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After the originally planned date of 16th January had to be postponed –planning anything VFR in January has to be a bit dodgy- the morning of Saturday 30th January dawned bright, sunny –and, very, very cold. So cold, in fact, that the countryside to the west of Salisbury was covered in snow, and looked quite magical.

The prospect of having the privilege of flying into the hallowed territory of Boscombe Down and landing on their vast expanses of tarmac was more than enough to warm us up –especially when we found our trusty aircraft at Old Sarum glistening with a snowy coating underlain by a thick layer of ice! It soon became apparent that no-one would be able to make our departure time of 08.30, so while arrangements were made with Boscombe for a later arrival, we busily brushed snow from the wings, de-iced, de-iced again while the sun did its work, and set off.

Departure from Old Sarum was on 06, down to Alderbury, by which time we were talking to Boscombe- who allowed us to fly straight in, over the danger area, on a long final to 35. I don’t know quite what goes on in the danger area, but there was definitely much less snow there! Quickly changing from Zone to Approach, then Tower to Ground, G-ERFS landed and was directed to a parking area, where several other light aircraft were lined up alongside an RAF VC10. In comparison, we looked like model aircraft, but the 16 made an impressive line-up-8 from Old Sarum, 2 from Middle Wallop and 6 from Thruxton.

We received a very warm welcome from Flt Lt Chrissie Arrowsmith and her colleagues, and boarded a coach which took us to The Empire Test Pilot School. Tea and biscuits all round, then a very interesting talk by one of the Test Pilots. ETPS is one of the top Test Pilot establishments in the world and its students come from a varied array of nations.

Our group of 38 was then split, and in turn we visited the Tower (no heads rolled for incorrect radio calls) and the museum section.

The tower and its radar room were very impressive! Seeing the huge numbers of aircraft in the local area on the screen was quite amazing – high flying commercial traffic down to people like us. Boscombe gives us such a wonderful service at all times, and it was great to be able to see how it all works. Actually being within the MATZ does require us to stick to certain strict parameters, but the expert Boscombe controllers keep us safe, away from their own fast and furious jets, and listen out for us when setting out on nav –exes or ‘general handling’, which covers all manner of adventures in the skies above our glorious countryside. While there, a light aircraft signalled radio failure – suddenly the atmosphere tightened while the controllers gave it their full attention. Some pilots prefer not to talk to anyone unless mandatory – but- if something goes wrong, and the workload increases, it’s so much easier if already tuned in. It’s nice to have the reassurance that someone has an eye on traffic – and seeing the blips on the radar screen impresses the importance of squawking mode Charlie. If no-one knows you’re there, they can’t advise you of any conflicting traffic.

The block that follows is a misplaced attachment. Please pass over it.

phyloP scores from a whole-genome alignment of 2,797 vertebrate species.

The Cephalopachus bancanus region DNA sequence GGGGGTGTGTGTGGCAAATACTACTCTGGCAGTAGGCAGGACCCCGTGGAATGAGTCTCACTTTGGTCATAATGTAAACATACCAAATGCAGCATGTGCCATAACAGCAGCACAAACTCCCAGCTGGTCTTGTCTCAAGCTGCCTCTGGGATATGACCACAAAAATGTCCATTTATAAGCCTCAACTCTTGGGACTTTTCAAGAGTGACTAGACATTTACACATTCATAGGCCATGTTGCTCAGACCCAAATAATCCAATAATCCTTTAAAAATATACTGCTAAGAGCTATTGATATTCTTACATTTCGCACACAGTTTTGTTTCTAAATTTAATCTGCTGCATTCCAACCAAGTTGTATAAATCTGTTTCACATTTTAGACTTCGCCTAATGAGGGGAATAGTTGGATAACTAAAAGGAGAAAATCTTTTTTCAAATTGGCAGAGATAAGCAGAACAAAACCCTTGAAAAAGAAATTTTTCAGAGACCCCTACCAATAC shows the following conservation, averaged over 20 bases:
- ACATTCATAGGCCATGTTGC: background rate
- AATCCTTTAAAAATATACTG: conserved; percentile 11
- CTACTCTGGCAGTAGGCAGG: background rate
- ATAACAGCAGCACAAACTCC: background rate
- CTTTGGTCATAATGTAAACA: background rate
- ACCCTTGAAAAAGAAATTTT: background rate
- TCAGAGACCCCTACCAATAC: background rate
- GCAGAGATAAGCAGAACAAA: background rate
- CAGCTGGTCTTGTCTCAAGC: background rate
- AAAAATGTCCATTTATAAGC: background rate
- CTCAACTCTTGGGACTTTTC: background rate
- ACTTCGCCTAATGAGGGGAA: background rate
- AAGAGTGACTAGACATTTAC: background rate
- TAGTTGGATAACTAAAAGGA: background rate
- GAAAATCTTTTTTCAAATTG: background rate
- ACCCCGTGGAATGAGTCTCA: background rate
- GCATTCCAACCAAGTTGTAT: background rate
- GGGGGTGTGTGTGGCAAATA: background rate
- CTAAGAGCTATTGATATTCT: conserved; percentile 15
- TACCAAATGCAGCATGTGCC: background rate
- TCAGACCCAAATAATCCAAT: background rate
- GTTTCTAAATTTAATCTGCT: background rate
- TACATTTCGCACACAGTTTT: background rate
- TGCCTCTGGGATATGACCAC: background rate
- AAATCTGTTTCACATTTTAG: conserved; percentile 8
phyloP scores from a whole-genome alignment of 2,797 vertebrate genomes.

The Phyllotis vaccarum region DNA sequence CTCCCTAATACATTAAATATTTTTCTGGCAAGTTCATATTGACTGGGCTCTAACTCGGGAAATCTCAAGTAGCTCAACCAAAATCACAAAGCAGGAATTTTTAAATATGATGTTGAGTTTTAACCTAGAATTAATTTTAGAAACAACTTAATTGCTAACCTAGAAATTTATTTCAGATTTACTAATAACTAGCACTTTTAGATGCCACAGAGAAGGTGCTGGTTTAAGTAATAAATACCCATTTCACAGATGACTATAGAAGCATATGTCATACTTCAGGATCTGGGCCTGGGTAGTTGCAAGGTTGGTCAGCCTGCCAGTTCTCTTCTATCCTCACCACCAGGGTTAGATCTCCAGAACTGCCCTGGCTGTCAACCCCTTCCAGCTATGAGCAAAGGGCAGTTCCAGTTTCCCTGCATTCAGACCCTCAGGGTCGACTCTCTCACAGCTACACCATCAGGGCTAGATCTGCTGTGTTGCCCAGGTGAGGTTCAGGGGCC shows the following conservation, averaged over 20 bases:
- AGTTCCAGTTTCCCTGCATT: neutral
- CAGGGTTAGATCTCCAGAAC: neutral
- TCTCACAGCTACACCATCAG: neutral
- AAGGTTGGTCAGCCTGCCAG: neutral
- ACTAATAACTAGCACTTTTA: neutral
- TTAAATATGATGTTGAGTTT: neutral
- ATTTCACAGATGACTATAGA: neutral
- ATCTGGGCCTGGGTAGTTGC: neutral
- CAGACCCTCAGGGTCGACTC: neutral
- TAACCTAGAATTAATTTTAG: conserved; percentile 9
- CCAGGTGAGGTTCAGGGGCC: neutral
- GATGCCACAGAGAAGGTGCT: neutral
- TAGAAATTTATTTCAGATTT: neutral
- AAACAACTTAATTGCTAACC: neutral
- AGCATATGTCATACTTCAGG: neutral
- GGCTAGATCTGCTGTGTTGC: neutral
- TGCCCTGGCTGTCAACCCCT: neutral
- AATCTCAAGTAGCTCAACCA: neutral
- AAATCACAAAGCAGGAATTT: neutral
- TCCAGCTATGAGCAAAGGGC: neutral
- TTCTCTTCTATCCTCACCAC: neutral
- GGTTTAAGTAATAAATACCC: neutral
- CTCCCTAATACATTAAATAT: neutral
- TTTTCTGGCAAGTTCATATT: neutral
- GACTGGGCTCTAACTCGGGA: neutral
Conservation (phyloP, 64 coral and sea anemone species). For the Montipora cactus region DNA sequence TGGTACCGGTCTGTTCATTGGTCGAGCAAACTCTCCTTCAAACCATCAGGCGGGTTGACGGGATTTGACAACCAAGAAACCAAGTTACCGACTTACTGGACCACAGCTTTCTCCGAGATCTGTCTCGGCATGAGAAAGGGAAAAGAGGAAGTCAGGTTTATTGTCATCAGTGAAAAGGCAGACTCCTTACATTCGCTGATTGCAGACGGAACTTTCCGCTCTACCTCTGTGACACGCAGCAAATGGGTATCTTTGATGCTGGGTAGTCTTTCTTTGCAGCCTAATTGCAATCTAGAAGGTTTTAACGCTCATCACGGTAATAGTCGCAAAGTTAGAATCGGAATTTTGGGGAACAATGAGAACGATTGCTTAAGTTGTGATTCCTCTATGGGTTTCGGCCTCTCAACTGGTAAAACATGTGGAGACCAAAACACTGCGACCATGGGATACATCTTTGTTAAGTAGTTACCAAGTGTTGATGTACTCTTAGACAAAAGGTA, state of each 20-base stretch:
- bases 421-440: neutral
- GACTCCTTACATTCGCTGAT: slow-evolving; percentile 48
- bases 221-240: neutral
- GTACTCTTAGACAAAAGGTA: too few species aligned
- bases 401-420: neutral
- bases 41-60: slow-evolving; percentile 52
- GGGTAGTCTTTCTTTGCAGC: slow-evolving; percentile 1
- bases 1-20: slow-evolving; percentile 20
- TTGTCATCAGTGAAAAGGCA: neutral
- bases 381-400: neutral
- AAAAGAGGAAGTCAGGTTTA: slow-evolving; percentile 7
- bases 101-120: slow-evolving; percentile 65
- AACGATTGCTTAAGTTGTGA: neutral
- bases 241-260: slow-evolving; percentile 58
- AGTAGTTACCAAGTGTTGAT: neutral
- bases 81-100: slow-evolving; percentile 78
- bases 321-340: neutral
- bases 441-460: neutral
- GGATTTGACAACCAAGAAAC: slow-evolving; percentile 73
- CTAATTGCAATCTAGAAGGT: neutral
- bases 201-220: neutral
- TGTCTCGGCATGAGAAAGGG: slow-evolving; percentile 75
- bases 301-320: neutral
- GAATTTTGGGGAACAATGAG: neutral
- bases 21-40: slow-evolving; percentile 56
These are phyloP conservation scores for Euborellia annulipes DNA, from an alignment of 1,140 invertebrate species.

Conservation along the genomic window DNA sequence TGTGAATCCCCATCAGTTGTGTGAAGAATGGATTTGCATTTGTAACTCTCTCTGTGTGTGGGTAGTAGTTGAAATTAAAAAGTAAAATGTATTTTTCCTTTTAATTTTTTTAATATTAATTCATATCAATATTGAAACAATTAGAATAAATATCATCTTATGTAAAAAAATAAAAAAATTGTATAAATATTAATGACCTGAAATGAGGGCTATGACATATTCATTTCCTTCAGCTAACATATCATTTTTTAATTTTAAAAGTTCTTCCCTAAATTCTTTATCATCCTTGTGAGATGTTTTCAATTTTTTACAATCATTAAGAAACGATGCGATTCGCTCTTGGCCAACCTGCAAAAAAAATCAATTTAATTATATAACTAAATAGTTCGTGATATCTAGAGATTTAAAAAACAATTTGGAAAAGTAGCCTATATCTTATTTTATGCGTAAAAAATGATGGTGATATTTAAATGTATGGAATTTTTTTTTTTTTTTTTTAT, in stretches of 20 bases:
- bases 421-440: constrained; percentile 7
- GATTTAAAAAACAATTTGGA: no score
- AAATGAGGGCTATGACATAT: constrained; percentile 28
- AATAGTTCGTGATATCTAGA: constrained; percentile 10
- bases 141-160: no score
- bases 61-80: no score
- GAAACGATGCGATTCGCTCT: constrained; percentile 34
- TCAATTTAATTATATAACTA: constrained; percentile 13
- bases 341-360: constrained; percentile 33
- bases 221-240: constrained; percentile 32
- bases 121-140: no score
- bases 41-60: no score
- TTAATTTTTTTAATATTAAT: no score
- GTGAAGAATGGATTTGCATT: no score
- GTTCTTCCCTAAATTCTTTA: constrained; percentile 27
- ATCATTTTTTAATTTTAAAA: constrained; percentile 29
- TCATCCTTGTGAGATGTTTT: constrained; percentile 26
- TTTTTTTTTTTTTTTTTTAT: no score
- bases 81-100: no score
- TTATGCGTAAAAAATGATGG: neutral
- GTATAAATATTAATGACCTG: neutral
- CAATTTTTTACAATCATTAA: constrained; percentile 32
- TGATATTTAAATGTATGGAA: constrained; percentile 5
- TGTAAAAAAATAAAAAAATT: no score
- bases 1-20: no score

The time flew by, and we swapped with the other group to visit the museum section. This was fascinating, staffed by volunteers, and also the fire staff were on hand, proudly showing off their super shiny state of the art fire engines.

The dedicated volunteers have done a wonderful job in restoring and maintaining cockpits of various aircraft, including Harrier GR3, Jaguar, Hunter and Supermarine Swift, which we were allowed to climb into and visualise the life of a fast jet pilot – awesome! Lots of interesting facts were available and the restoration team made us so welcome.

All too soon, it was time to leave, which we did in a reasonably ordered fashion, again expertly controlled, out on 23, tracked to the North of Old Sarum, down to Alderbury and back home onto 06. The sun was still shining, the wind light – perfect flying weather.

This had been a short fly-out in terms or airborne time, but huge in the experience of visiting such an elite airfield and being given such a warm welcome by Chrissie and her colleagues. Thank you very much everyone at Boscombe for such a memorable and happy visit, and for everything you do to help us stay safe in the air.

Melanie deWatts